Wednesday, July 29, 2015

City: It's time for tax delinquent pensioners to pay up!

The city is cracking down on tax delinquents who collect public pensions.

City: It's time for tax delinquent pensioners to pay up!


The city is cracking down on tax delinquents who collect public pensions.

Eight percent of the city's pensioners owe $12.9 million in back taxes. Letters have been mailed out to those tax deadbeats -some of which have entered a payment plan. But those who fail to make a payment plan risk having up to 25 percent of their pension benefits deducted from their checks.

For more information check out the press release below:


Wednesday, November 23,  2011                                   FOR IMMEDIATE RELEASE


Philadelphia, November 23, 2011 –  The City of Philadelphia began a new measure to collect delinquent taxes from City pension benefit recipients.  Currently, the City of Philadelphia has 33,000 pensioners and beneficiaries receiving pension benefits.  Of that, approximately 2,500 owe $12.9 million to the City in delinquent taxes.  The City, through the Revenue Department, is taking a more aggressive approach in attempting to retrieve owed tax monies.

“Our Administration has put a heavy emphasis on accountability and transparency when it comes to City employees,” said Mayor Michael A. Nutter.  “We must hold City employees, retired and current, to the same, if not higher standard as we hold other Philadelphians who owe back taxes, liens or have unpaid City bills.”

The City has sent a letter to all 2,500 pension recipients who owe back taxes; some have already entered a payment plan.  If they fail to make voluntary repayment arrangements or if they do not maintain current repayment agreements, they will be subject to enforcement measures.  These measures include having up to 25% of their pension benefits deducted from their pension checks and offset against their delinquent taxes.

In addition to withholding pension benefit monies, the City may also publish the names of tax delinquents on the City’s website ( if a judgment or lien has been entered against them and the individual does not take the necessary steps to become tax compliant.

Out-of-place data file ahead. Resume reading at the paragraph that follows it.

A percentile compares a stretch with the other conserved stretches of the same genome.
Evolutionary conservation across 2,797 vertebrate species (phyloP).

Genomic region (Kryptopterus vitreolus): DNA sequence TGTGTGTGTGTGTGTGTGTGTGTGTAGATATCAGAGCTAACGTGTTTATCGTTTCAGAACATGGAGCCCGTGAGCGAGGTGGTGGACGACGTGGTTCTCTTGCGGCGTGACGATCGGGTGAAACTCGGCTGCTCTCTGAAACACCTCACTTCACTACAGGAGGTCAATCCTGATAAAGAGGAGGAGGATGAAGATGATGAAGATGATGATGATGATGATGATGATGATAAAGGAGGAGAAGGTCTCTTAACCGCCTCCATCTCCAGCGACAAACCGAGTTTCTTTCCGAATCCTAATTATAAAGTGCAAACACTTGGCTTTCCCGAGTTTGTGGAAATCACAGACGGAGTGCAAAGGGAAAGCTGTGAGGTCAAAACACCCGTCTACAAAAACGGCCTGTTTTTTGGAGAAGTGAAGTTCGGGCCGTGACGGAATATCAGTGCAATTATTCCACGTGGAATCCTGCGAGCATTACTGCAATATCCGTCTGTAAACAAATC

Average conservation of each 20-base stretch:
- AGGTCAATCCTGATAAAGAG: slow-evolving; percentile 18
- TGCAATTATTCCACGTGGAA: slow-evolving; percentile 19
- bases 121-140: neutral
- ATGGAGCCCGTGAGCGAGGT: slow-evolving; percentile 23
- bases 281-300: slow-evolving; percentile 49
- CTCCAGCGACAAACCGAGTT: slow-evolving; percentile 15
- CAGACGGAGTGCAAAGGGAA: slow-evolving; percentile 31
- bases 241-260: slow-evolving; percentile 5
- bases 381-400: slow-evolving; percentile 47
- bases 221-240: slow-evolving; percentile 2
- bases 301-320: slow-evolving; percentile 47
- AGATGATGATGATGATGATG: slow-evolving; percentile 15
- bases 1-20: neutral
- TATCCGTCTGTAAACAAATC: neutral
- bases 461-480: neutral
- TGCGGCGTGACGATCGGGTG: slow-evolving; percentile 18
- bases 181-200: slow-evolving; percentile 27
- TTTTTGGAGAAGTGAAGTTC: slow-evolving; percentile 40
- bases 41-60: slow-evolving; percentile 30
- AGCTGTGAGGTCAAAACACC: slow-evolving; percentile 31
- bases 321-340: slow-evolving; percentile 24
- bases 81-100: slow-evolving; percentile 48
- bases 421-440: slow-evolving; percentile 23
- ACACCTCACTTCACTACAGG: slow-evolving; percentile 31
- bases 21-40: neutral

Individuals have been directed to the appropriate contact person or agency in order to repay or make arrangements to repay delinquent owed taxes.  The Revenue Department, Law Department and City collections firms are authorized to enter into approved payment agreements with accounts in collection.

Understanding that some individuals may face financial hardships, the City of Philadelphia will give due consideration to ensure fair and affordable payment terms by using the Revenue Department’s financial hardship guidelines.

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About this blog
William Bender, a Drexel graduate who landed at the Daily News in 2007, has covered everything from South Philly mobsters to doomsday hucksters. He occasionally writes about local food trucks and always eats everything on his plate, whether it be a bloody rib eye or a corrupt politician. E-mail tips to
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David Gambacorta, has been a reporter with the Daily News since 2005, covering crime, police corruption and all of the other bizarre things that happen in Philadelphia. Now he’s covering the 2015 mayor’s race, because he enjoys a good circus just as much as the next guy. He’s always looking to get a cup of coffee. Send news tips and other musings on life to
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